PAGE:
In a statement, Moody‘s said the rupee has depreciated around 4.5 per cent since the start of the year.
Higher energy prices and interest rates in developed economies have led to capital outflows and rising commodity prices, pressing the rupee.
“While these external factors will heighten credit risks associated with currency volatility, most rated companies in India have buffers to withstand a further 10-15 per cent depreciation of the rupee,” Moody’s said.
The rupee’s depreciation is credit negative for companies that generate revenue in rupees but rely heavily on US dollar debt to fund operations, as well as for those with significant dollar-based costs, such as raw materials and capital spending. However, the negative credit implications for rated companies will be limited.
“Most rated companies have protections to limit the effect of currency fluctuations. These include natural hedges in the form of revenue and costs denominated in or linked to the US dollar, some US dollar revenue and financial hedges, or a combination of these factors, which help limit the adverse effects on cash flow and leverage, even under a more severe deprecation scenario,” Moody’s said.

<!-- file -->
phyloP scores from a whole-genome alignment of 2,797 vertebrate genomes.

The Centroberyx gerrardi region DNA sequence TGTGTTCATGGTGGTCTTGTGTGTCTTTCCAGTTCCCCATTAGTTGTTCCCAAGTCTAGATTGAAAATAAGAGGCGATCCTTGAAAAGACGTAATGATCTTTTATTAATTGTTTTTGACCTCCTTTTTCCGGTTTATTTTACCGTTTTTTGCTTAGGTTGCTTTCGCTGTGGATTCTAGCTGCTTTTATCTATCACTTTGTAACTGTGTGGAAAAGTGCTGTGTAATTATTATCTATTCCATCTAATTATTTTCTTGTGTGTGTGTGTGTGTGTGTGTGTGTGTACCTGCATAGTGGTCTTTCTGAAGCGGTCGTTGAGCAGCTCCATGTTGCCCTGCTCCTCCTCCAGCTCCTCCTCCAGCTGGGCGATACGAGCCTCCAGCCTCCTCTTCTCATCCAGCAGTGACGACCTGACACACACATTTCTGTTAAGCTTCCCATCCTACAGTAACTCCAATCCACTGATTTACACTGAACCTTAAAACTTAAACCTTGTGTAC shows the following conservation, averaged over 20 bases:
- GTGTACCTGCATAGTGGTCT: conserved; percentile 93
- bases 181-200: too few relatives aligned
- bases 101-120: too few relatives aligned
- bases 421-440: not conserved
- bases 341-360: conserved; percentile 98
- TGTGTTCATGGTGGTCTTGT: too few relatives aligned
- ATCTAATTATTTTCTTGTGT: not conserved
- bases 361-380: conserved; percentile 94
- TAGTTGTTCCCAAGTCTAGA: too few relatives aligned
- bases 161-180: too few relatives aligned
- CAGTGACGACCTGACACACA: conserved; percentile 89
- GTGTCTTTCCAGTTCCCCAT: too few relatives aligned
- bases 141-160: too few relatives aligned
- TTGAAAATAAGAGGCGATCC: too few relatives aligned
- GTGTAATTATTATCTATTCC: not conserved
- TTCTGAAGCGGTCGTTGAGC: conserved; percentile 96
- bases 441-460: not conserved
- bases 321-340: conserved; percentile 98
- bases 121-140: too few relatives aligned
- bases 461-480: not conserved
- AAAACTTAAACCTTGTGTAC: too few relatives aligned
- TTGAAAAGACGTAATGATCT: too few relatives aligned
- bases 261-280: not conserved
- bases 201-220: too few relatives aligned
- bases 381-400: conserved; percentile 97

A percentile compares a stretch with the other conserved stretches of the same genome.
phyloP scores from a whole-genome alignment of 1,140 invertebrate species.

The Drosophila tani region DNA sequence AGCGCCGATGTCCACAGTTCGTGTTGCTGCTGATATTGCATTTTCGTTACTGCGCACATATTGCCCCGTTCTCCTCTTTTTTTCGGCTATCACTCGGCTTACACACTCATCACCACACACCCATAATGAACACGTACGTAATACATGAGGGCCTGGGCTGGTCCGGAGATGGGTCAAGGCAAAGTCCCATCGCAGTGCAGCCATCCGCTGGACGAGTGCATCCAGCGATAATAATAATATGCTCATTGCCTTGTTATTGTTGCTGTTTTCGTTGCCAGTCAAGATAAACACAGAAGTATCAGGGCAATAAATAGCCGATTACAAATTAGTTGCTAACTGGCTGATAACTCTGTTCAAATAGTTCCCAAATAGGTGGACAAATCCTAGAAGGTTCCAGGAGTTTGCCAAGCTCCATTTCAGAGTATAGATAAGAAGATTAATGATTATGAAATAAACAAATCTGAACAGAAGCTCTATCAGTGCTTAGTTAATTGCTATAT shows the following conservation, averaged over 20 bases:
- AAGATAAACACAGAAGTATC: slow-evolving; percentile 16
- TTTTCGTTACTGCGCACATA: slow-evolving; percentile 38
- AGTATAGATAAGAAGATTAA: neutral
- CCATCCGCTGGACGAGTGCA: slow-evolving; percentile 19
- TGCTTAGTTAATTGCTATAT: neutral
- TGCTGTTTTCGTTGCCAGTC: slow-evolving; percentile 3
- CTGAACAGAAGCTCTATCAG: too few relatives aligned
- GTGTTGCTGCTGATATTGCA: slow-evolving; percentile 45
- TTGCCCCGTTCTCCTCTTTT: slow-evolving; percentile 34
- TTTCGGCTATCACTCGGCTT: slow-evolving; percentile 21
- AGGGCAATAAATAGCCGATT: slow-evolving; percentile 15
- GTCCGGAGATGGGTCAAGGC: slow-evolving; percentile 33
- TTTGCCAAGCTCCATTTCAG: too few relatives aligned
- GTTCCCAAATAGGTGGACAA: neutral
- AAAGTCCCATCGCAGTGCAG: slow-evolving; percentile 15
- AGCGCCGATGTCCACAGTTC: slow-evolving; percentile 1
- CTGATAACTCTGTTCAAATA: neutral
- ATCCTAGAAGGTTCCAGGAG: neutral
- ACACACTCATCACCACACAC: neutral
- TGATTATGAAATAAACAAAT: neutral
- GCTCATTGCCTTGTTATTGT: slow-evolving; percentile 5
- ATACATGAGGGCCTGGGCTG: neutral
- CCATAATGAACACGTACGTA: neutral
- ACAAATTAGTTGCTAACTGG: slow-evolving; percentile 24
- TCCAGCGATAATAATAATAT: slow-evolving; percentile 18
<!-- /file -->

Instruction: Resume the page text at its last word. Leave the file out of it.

Exporters could benefit as their services or products become cheaper and therefore more competitive in the global market.
However, in the current macroeconomic environment, the benefit will be likely limited amid weak global demand and rising inflation, Moody’s added.